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Week 8 - Friday. CS322. Last time. What did we talk about last time? Relations Reflexive Symmetric Transitive. Questions?. Logical warmup. There are five pirates who wish to divide 100 gold coins These pirates are ranked: Captain Lieutenant Master Midshipman Seaman

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Last time
Last time

  • What did we talk about last time?

  • Relations

    • Reflexive

    • Symmetric

    • Transitive

Logical warmup
Logical warmup

  • There are five pirates who wish to divide 100 gold coins

  • These pirates are ranked:

    • Captain

    • Lieutenant

    • Master

    • Midshipman

    • Seaman

  • In order of rank, each pirate gets the opportunity to propose a plan for dividing up the gold

  • If at least half of the pirates (including the proposer) agree on the proposition, it is carried out

  • Otherwise, the pirate is killed and the next highest ranking pirate makes a proposal

  • Pirates are completely rational, who value, in this order:

    • Staying alive

    • Maximizing gold coins received

    • Seeing other pirates die

  • If you were the captain, what would you propose?

  • Hint: Work backwards!

Modular arithmetic1
Modular arithmetic

  • Modular arithmetic has many applications

  • For those of you in Security, you know how many of them apply to cryptography

  • To help us, the following statements for integers a, b, and n, with n > 1, are all equivalent

    • n | (a – b)

    • a b (mod n)

    • a = b + kn for some integer k

    • a and b have the same remainder when divided by n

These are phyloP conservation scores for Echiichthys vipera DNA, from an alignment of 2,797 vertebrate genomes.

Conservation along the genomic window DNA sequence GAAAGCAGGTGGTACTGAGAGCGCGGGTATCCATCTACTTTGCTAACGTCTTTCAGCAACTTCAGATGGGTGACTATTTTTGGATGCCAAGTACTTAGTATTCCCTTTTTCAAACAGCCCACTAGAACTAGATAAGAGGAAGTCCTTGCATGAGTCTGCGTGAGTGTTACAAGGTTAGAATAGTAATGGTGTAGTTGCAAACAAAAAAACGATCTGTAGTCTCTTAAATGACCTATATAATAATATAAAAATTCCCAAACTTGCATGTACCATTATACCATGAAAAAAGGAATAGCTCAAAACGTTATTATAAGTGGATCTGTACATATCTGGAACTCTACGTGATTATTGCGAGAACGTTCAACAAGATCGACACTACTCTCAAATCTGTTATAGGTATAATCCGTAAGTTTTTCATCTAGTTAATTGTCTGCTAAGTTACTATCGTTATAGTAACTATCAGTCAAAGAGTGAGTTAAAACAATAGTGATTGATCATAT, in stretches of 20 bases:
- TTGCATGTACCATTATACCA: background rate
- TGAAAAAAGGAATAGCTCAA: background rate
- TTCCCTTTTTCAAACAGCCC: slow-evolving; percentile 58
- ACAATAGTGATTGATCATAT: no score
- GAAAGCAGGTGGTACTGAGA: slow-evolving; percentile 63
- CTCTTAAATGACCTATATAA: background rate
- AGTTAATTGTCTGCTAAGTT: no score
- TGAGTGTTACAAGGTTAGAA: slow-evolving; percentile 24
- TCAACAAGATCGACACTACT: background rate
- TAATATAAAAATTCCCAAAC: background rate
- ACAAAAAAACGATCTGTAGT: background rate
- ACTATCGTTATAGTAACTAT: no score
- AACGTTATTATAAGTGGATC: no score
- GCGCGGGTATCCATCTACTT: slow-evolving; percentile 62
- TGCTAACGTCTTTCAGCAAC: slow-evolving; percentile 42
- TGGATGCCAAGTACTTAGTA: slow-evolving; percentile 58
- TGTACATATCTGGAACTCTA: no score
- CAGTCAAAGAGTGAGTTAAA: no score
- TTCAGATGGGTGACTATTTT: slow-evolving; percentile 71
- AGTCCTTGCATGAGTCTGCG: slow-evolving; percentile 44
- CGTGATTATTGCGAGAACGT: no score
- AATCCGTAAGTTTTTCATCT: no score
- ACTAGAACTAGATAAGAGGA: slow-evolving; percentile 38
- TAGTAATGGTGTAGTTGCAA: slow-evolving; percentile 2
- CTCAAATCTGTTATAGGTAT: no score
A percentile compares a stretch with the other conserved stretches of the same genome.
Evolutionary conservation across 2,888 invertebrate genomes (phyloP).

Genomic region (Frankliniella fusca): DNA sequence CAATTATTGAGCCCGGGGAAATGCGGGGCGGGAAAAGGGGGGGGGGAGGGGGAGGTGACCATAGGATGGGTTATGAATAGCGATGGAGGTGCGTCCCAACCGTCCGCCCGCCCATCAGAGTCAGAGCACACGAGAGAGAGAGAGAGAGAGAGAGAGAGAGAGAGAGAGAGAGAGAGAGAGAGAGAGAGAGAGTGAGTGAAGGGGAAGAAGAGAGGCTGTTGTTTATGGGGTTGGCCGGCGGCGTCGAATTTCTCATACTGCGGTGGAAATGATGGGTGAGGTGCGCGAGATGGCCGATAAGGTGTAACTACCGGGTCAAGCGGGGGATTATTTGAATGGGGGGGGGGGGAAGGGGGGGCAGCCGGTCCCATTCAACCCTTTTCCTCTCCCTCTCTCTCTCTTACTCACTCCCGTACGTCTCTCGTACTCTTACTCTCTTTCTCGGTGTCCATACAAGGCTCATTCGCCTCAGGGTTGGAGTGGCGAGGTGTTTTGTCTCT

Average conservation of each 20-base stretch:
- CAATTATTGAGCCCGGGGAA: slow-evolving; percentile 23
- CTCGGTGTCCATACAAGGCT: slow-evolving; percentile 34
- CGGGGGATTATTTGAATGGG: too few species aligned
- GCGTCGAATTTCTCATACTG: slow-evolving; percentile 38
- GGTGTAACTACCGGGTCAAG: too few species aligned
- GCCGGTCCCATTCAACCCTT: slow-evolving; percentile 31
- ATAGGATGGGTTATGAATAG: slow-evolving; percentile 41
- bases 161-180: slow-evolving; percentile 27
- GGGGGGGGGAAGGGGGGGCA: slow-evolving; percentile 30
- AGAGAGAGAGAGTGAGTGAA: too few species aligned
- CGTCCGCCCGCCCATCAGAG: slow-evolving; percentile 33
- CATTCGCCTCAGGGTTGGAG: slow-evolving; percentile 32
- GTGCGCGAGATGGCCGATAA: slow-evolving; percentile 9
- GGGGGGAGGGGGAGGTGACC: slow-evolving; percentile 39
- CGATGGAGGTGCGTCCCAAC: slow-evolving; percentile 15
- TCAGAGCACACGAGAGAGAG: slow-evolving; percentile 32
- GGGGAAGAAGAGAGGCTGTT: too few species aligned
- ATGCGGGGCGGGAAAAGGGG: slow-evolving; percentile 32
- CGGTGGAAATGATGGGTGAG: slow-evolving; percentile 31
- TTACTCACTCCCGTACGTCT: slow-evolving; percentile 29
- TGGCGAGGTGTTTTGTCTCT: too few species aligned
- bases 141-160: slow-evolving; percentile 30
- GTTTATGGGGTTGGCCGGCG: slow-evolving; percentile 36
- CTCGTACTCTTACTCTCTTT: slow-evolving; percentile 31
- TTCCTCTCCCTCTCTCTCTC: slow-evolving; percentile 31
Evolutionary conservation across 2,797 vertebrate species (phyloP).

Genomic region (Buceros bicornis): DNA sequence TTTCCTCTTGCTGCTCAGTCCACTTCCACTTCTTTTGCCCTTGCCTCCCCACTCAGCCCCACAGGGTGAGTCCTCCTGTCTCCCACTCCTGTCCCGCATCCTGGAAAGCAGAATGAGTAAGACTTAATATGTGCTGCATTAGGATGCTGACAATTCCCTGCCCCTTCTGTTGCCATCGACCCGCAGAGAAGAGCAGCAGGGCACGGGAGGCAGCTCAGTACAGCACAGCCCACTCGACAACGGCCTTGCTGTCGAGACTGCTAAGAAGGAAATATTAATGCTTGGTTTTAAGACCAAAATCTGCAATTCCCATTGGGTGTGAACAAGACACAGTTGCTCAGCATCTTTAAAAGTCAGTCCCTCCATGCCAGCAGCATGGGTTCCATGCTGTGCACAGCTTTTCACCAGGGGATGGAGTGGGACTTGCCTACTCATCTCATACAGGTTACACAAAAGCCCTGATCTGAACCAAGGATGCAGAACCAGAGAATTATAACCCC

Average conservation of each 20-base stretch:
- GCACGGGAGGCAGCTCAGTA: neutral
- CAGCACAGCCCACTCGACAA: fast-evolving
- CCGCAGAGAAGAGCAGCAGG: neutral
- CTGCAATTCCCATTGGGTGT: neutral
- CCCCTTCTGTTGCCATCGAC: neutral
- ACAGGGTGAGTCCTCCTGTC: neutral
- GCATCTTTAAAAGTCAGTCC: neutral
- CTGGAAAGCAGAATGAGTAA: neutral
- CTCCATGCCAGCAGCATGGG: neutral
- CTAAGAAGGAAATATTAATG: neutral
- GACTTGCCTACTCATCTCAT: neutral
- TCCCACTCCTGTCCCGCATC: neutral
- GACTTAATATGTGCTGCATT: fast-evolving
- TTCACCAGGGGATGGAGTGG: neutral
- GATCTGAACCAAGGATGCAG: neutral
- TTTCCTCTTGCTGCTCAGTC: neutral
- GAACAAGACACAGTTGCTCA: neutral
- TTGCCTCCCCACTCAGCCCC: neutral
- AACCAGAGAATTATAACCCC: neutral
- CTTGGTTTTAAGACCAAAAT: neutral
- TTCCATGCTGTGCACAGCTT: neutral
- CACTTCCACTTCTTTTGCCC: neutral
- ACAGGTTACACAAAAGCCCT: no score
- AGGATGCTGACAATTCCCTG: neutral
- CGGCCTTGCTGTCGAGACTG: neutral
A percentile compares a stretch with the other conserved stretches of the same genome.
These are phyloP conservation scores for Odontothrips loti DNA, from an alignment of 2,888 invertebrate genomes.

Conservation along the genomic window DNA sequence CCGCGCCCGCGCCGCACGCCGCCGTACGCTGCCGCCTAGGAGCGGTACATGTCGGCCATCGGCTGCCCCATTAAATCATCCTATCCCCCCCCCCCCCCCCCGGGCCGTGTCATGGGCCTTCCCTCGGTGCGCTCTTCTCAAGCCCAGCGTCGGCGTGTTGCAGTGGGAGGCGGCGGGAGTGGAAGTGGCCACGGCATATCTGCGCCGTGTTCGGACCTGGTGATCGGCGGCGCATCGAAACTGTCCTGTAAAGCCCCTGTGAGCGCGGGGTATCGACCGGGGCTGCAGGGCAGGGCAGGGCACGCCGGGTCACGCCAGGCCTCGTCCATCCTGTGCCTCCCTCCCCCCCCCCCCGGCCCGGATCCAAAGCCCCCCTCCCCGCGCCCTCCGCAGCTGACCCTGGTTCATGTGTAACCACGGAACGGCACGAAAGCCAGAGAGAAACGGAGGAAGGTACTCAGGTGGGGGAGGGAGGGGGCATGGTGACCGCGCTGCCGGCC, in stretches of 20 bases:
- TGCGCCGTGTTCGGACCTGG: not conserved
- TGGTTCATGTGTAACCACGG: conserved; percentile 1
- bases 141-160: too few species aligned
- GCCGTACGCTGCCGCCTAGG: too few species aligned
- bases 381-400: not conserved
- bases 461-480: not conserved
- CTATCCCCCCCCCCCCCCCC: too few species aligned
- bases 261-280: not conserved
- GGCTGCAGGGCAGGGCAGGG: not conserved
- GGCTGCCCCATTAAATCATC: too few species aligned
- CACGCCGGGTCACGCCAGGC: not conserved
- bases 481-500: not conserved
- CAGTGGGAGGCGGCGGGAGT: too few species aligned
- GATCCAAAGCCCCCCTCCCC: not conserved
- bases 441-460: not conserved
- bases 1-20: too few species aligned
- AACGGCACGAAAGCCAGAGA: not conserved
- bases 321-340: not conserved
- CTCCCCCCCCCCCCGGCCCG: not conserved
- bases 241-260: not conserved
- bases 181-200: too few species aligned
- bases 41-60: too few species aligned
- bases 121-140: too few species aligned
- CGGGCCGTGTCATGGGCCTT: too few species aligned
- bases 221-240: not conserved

• a mod n = b mod n

Rules of modular arithmetic
Rules of modular arithmetic

  • Let a, b, c, d and n be integers with n > 1

  • Let a c (mod n) and b  d (mod n), then:

    • (a + b)  (c + d) (mod n)

    • (a – b)  (c – d) (mod n)

    • ab cd (mod n)

    • am cm (mod n), for all positive integers m

  • If a and n are relatively prime (share no common factors), then there is a multiplicative inverse a-1 such that a-1a  1 (mod n)

  • I'd love to have us learn how to find this, but there isn't time


  • Let R be a relation on a set A

  • R is antisymmetriciff for all a and b in A, if a R b and b R a, then a = b

  • That is, if two different elements are related to each other, then the relation is not antisymmetric

  • Let R be the "divides" relation on the set of all positive integers

  • Is Rantisymmetric?

  • Let S be the "divides" relation on the set of all integers

  • Is Santisymmetric?

Partial orders1
Partial orders

  • A relation that is reflexive, antisymmetric, and transitive is called a partial order

  • The subset relation is a partial order

    • Show it's reflexive

    • Show it's antisymmetric

    • Show it's transitive

  • The less than or equal to relation is a partial order

    • Show it's reflexive

    • Show it's antisymmetric

    • Show it's transitive

Proof by contradiction
Proof by contradiction

  • In a proof by contradiction, you begin by assuming the negation of the conclusion

  • Then, you show that doing so leads to a logical impossibility

  • Thus, the assumption must be false and the conclusion true

Contradiction formatting
Contradiction formatting

  • A proof by contradiction is different from a direct proof because you are trying to get to a point where things don't make sense

  • You should always mark such proofs clearly

  • Start your proof with the words Proof by contradiction

  • Write Negation of conclusion as the justification for the negated conclusion

  • Clearly mark the line when you have both p and ~p as a contradiction

  • Finally, state the conclusion with its justification as the contradiction found before


  • Mathematical sequences can be represented in expanded form or with explicit formulas

  • Examples:

    • 2, 5, 10, 17, 26, …

    • ai = i2 + 1, i ≥ 1

  • Summation notation is used to describe a summation of some part of a series

  • Product notation is used to describe a product of some part of a series

Proof by mathematical induction